CEDAR RAPIDS — In the fall of 2016, the Cedar River reached flood levels second only to the historic 2008 flood.
Damage caused by the nearly 22-foot crest in Cedar Rapids was relatively minimal compared to flooding that occurred eight years earlier. All told, Linn County was designated a little more than $731,000 from the Federal Emergency Management Agency for the 2016 event.
One of the more notable impacts of the flood was damage caused to the Linn County Sheriff’s Office on Second Avenue SW.
In 2016, the building took on water as groundwater seeped back into the storm sewers and eventually into the basement. County officials cut holes into the basement floor to install sump pumps to mitigate water damage.
The following year, in 2017, the Linn County Board of Supervisors approved a $464,000 contract for repairs and flood mitigation to the sheriff’s office. Work also included some accessibility updates to the parking lot and building to comply with the Americans with Disabilities Act.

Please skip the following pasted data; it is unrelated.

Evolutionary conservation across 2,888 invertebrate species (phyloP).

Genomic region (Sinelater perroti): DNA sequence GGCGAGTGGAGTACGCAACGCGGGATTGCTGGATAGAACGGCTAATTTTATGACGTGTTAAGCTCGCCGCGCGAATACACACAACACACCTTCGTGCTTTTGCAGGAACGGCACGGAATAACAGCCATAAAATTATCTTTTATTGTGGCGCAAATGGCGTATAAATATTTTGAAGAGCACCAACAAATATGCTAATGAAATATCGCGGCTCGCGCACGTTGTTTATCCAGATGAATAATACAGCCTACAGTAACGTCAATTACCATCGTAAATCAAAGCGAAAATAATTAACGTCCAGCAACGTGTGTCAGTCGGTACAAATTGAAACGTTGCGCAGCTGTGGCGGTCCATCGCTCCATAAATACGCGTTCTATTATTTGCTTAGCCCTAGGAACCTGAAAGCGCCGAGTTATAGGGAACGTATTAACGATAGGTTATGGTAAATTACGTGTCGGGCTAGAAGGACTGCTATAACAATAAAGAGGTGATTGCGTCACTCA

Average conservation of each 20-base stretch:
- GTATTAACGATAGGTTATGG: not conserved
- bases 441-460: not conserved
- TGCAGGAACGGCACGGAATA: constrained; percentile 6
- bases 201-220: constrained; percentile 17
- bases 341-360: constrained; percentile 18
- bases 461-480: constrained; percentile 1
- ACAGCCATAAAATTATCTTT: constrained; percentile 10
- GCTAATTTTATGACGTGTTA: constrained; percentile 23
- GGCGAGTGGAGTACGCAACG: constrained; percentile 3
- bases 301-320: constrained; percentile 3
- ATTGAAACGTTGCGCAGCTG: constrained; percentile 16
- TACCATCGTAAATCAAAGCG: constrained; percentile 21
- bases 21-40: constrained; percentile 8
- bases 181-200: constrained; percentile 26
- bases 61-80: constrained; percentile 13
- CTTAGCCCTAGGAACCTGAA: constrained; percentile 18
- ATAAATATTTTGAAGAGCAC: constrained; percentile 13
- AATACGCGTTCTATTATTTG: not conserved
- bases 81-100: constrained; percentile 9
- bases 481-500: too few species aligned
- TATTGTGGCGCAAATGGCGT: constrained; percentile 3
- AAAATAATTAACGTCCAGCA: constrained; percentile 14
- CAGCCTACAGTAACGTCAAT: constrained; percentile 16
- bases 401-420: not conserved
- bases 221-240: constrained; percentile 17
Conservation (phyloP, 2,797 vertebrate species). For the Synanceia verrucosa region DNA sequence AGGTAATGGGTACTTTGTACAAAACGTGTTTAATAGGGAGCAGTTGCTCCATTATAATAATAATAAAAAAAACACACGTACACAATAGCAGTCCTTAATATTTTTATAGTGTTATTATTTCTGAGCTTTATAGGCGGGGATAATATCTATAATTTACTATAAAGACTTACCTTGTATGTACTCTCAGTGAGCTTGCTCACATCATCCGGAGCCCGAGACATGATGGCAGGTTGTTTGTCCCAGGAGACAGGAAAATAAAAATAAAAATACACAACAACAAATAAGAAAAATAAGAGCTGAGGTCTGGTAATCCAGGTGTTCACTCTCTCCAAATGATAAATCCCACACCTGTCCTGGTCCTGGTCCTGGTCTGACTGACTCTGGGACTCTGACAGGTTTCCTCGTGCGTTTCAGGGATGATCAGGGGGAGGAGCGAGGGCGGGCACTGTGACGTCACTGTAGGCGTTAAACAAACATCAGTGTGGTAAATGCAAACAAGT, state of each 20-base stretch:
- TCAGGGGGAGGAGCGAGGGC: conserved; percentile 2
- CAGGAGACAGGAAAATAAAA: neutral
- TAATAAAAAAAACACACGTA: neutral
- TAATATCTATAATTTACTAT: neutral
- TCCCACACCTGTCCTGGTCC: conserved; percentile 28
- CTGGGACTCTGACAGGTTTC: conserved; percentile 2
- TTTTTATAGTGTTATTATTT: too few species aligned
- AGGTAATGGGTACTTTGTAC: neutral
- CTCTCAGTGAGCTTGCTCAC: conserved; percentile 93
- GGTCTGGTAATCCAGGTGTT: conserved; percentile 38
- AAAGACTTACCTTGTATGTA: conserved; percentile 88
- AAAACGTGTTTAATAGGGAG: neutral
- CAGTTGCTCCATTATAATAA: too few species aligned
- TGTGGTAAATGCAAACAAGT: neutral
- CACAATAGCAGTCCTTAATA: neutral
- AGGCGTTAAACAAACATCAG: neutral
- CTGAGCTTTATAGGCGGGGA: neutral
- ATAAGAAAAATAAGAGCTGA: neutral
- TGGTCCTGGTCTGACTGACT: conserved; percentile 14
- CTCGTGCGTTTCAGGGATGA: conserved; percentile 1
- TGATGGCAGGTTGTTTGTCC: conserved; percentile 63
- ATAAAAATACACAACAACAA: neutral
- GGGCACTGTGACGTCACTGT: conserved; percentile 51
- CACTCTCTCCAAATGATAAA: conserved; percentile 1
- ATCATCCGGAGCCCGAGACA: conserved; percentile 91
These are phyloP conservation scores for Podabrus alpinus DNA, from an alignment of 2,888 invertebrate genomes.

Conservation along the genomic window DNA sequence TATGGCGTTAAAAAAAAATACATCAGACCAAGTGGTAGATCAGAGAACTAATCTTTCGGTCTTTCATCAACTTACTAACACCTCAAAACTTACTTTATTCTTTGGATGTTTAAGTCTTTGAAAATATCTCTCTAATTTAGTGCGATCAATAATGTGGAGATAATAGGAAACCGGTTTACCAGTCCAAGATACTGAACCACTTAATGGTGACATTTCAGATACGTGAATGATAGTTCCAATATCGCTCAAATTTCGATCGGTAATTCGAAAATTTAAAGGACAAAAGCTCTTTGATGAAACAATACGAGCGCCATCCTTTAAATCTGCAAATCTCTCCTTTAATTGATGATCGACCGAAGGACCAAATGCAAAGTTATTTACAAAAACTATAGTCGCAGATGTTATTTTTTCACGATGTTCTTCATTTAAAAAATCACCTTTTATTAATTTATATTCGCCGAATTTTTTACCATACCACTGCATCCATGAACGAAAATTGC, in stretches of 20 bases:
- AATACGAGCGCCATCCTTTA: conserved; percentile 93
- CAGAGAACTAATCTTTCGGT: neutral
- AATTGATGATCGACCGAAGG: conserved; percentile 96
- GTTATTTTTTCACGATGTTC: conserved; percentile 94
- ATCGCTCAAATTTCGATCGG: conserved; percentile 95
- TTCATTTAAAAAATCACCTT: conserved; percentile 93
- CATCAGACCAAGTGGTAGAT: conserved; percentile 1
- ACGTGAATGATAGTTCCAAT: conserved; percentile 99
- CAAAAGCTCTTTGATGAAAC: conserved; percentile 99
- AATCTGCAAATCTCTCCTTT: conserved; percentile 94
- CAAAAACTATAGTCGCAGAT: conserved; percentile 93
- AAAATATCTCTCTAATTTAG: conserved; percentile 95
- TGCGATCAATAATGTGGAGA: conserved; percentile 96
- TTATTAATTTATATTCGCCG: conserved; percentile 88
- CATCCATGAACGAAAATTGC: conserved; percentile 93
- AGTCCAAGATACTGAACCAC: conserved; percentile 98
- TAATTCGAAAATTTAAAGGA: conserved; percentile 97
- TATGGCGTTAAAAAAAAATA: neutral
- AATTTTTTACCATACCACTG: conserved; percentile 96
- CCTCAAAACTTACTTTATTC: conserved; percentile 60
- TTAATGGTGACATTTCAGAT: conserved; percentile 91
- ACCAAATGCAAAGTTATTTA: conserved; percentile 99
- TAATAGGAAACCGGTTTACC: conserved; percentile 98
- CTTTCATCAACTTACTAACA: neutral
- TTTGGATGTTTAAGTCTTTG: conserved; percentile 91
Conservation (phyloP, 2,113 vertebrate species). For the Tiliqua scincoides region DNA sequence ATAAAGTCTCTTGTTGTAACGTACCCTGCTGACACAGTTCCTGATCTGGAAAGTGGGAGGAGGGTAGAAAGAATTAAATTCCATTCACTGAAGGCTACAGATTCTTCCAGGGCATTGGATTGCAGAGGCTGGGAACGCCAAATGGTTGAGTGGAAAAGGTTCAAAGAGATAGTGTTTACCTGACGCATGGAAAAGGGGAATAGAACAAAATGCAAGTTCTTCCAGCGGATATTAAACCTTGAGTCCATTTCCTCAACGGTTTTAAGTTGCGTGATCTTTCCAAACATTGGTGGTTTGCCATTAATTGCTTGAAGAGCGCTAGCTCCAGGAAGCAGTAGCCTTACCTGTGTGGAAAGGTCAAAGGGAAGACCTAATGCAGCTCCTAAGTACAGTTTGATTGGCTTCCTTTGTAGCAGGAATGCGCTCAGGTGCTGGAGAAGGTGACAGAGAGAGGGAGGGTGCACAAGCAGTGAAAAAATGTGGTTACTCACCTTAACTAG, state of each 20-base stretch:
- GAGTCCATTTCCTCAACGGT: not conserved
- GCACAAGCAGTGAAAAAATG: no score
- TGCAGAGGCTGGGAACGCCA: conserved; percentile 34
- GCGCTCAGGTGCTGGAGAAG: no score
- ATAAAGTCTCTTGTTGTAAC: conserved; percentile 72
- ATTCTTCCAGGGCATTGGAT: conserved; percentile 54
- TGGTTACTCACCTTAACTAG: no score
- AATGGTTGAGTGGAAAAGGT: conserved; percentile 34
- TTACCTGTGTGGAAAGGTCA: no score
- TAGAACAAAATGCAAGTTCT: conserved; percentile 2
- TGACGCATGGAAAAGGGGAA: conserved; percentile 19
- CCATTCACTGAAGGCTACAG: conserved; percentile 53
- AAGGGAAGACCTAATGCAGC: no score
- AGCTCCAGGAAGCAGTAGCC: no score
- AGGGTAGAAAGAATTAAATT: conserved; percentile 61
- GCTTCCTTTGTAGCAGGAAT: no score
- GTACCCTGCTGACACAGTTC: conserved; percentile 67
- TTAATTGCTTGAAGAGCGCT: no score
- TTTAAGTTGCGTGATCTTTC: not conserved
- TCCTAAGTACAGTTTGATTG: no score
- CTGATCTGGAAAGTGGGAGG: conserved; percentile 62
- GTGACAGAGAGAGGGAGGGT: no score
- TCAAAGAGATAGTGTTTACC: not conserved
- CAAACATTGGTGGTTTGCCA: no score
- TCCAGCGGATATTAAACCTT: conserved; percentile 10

What’s happened since
Garth Fagerbakke, Linn County facilities director, said work on the building has since been completed and still is awaiting its first official test.
Despite cresting at around 18 feet earlier this week, the Cedar River has not yet touched the county’s new protections, Fagerbakke said.
“Everything is dry and perfect. Really we didn’t have to test our mitigation efforts that we installed,” he said Wednesday.
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He did note that it’s still very early in the year, so the county will remain prepared in case the river starts to rise again.
The National Weather Service earlier this year reported that Eastern Iowa has a higher-than-usual flood risk this spring.
Like many in Eastern Iowa, Fagerbakke said he will be ready.
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